Checkoff funds are paid by rice farmers, 3 cents for every 100 pounds of their crop for promotion and 5 cents per hundredweight for research.
The decision by Judge Tim Kelley of the 19th Judicial District in Baton Rouge prevents Dr. Mike Strain, commissioner of Louisiana Department of Agriculture and Forestry, from releasing the funds until July 1. The judge’s ruling came in a lawsuit filed by a small group of farmers from Jefferson Davis Parish who contend the state law dictates that the money can be transferred only once a year, on July 1, to the boards responsible for rice promotion and rice research. The same group also has another lawsuit, assigned to District Judge Janice Clark, that challenges the referendum held in January for renewal of the checkoff program.
The funds involved total approximately $800,000 for promotion, and $1.3 million for research.
Dr. Steve Linscombe, director of the LSU AgCenter Rice Research Station, said the effects of the funding delay could be catastrophic, possibly jeopardizing research projects including variety development, and an exodus of critical personnel because their salaries could not be paid.
A disruption of the cash flow could “undermine more than a century of progress in rice research by disrupting the business operations model for the Rice Research Station and other rice scientists supported by these funds.”
The projects currently funded were approved for funding in October 2011. Historically, the research board issues checks quarterly to the LSU AgCenter to cover all AgCenter projects approved for funding by the board.
“Stability of funding is critical in any research effort. This ruling will definitely negatively impact the effectiveness of this dedicated and talented group of LSU AgCenter scientists,” Linscombe said.
Dr. Mike Strain, commissioner of the Louisiana Department of Agriculture and Forestry (LDAF), said he will go forward with an appeal. He said if the appeal fails, the law could be changed in the legislature, but any changes would not go into effect until July 1.
“It puts us in a difficult situation to have sufficient funding for the Rice Research Station,” Strain said. “I’m going to do everything I can.”
Assistant Attorney General Patricia Wilton represents the LDAF. She said the ruling will be appealed to the 1st Circuit Court of Appeals.
“We don’t agree,” she said. “The law does not prohibit the agriculture commissioner from making transfers more than once a year.”
“Customarily, the LDAF has disbursed the money on a monthly basis since 1973,” said Jackie Loewer, a rice farmer and chairman of the Louisiana Rice Research Board. “This means our contractual commitments will be interrupted until the money is received. It disrupts funding of the entire research initiative.”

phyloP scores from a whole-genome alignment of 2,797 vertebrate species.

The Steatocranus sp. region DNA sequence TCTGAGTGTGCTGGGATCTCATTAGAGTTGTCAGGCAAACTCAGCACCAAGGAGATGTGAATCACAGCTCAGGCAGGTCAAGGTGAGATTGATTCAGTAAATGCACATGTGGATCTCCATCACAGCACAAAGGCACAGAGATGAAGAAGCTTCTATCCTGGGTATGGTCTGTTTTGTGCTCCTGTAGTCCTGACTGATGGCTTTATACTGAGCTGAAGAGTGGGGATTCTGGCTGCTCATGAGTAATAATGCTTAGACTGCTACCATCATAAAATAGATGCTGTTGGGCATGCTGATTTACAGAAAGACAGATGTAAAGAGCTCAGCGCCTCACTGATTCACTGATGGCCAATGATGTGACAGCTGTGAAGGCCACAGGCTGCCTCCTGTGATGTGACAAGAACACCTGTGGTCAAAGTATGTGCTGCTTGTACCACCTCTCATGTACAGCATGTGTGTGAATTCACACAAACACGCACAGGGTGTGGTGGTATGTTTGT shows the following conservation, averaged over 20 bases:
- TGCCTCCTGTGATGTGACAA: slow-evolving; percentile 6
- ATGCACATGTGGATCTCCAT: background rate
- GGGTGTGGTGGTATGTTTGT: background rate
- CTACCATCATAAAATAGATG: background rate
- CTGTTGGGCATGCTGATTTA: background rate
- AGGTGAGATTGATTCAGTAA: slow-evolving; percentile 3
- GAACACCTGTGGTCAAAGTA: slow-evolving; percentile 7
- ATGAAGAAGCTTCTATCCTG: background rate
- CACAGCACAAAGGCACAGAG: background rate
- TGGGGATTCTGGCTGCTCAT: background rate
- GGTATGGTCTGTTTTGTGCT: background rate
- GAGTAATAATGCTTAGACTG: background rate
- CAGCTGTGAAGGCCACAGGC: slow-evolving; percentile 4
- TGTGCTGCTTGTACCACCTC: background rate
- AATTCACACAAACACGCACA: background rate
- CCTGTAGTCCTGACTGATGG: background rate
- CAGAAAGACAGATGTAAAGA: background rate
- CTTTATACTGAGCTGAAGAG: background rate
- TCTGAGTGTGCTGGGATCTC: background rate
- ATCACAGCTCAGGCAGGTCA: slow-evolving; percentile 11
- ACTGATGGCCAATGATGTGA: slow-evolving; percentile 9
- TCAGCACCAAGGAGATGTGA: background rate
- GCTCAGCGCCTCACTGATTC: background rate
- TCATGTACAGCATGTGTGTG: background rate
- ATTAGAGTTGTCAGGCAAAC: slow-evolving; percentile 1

The research board decides how the money is to be spent. Loewer said the ruling, if it is upheld on appeal, will interfere with worthy research projects designed to help farmers with problems, and to develop new varieties.
“Without research, rice farming would cease to exist in southwest Louisiana,” Loewer said. “These projects are approved by the board with the input of rice producers. The money funds research by scientists working together.”
Loewer said this year’s severe outbreak of blast disease is being addressed by research conducted at the LSU AgCenter Rice Research Station near Crowley.
Kevin Berken, a rice farmer and chairman of the Louisiana Rice Promotion Board, said the lawsuit is short-sighted.
“This is bad for the rice industry,” Berken said. “It doesn’t make much sense. We’ve been very successful at promotions, and this puts it all at risk.”
The availability of the check-off funds enables the rice industry to leverage promotional grant money from the U.S. Department of Agriculture, he said. “That enhances our ability to market U.S. rice.”
Farmer John Owen of Rayville, president of the Louisiana Rice Growers Association, said the check-off program was developed through a democratic process. Renewal of the check-off was approved in a referendum held in January with a vote of 357-65 for the research funding, and 321-107 for promotion.
“The check-off program has served this industry well for 40 years,” he said. “There is a small group not pleased with it.”
Owen said the opposition group first tried to attack the check-off program in the legislature with a bill that failed to get out of committee, then chose to pursue litigation.
“They are ignoring the will of the producers,” Owen said. “The end result is a tremendous amount of time and resources are being wasted on a squabble over something already decided.”
Owen said anyone with a complaint about the way money is spent could get a seat on one of the two boards that oversee how the money is spent.
In the lawsuit, the plaintiffs say their share of check-off assessments are being made under protest, and they hint that they may attempt to secure past check-off payments. “Plaintiffs do not concede or contend that damages that plaintiffs may decide to seek, claim or recover in the Declaratory Judgment Action are limited to future payments made under protest.”
Plaintiffs listed in the title of the lawsuit are Mike Doise, Jude Doise, Luke Doise, Doise Farms Inc., Karl Krielow, Glendon Marceaux and Philip Watkins. An addendum lists 43 additional plaintiffs that includes farmers, their family members and 11 incorporated farms.